• The pharmacy department has been involved in the negotiation of a new homecare service for respiratory patients who need long term specialist medicines which General Practitioners (GPs) are unable to provide. This is increasing patient convenience and enabling the team to offer a cost-effective service.

  • In October, the structured training programme offered to rotational pharmacists was formally recognised when the Trust became an accredited site for delivery of the Postgraduate Diploma in General Pharmacy Practice.

  • The Trust governance arrangements for medicines management have been reviewed and a new Medicines Management Board has been created, supported by six sub committees assuring the safe and effective use of medicines throughout the Trust.


Clinical Support Services

Rehabilitation and therapies


  • An in-house representatives service has been established at Royal Brompton. The Reverend Susan Hollins initially ran the service three days a week and the new permanent post holder, reverend Robert Thompson, is now working full-time to ensure that spirituality and pastoral care remain a top priority for the Trust. In order to improve the diversity of the service Muslim and Hindu representatives were appointed.

  • The Speech and Language Therapy service has expanded, especially on the Harefield site, with an increase in videofluoroscopy services reducing the risk of aspiration in vulnerable patients. A paediatric speech and language therapist from the Trust is co-running a national course on dealing with neonatal feeding and swallowing difficulties in premature infants.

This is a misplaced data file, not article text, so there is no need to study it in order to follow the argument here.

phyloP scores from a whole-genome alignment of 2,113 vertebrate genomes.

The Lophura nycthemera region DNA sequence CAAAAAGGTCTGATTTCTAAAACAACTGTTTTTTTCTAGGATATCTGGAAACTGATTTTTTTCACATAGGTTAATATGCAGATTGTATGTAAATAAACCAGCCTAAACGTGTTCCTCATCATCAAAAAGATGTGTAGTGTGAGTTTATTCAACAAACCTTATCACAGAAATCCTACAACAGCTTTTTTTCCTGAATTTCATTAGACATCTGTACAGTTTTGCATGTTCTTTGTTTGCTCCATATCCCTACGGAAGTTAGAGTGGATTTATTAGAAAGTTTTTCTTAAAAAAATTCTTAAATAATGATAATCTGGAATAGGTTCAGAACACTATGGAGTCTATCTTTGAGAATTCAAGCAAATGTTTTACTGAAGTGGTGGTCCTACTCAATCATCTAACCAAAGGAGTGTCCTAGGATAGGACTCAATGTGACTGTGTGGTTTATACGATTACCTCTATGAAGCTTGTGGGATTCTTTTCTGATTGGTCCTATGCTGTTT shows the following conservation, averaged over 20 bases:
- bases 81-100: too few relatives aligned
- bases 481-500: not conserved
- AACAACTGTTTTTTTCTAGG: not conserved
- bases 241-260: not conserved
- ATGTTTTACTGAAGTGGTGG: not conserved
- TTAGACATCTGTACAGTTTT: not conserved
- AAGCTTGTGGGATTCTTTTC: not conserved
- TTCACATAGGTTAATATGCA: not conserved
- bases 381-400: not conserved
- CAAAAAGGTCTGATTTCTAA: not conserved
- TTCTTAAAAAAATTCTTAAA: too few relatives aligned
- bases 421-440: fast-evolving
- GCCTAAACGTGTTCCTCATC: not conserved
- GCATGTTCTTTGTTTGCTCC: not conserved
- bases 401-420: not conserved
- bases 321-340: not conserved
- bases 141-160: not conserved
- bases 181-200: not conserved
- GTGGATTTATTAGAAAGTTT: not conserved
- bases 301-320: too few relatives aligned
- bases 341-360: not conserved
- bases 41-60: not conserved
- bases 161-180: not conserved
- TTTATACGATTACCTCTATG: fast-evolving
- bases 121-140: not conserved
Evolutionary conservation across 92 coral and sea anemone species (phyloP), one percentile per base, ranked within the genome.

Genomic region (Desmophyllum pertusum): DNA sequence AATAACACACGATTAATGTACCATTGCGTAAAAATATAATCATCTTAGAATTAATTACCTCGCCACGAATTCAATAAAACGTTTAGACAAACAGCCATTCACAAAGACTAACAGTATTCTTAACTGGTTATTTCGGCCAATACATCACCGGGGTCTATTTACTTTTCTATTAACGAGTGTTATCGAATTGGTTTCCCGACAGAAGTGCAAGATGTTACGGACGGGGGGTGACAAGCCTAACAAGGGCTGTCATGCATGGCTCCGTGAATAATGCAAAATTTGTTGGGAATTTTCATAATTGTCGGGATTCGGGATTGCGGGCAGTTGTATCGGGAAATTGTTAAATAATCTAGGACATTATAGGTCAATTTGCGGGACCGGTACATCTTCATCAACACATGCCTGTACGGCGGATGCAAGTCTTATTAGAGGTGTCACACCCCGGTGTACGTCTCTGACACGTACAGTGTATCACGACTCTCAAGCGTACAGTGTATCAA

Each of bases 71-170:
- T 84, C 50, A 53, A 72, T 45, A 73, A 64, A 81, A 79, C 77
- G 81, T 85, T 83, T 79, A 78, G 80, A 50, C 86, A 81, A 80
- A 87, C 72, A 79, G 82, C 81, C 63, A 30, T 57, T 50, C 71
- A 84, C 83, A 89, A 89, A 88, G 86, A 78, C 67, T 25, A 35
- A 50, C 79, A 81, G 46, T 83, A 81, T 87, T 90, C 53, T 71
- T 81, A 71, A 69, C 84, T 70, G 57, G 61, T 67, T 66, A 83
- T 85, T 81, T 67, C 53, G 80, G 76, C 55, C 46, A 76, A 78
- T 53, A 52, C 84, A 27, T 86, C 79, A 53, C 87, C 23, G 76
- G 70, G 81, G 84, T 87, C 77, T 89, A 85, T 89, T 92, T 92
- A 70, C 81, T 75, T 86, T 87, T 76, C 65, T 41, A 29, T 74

• The paediatric cardiology dietitians have introduced the use of indirect calorimetry to assess the energy requirements of the Paediatric Intensive Care Unit (PICU) patients; only three centres in the UK to have access to this equipment.

  • Director of rehabilitation and therapies, Isabel Skypala, was recognised for her work with a UK Allied Health Professionals and Healthcare Scientists award in February 2009. She was chosen from more than 300 entries. Isabel has also co-written and edited a book called Food Hypersensitivity, which was published in March 2009, and sat on a working group which has produced the BTS (British Thoracic Society) Guidelines for the physiotherapy management of adults with cystic fibrosis.

  • The Adult Psychology team has also enjoyed publishing success with Dr Liz Steed co-editing a book which was published in December 2008, entitled Chronic Physical Illness: Self management and behavioural interventions.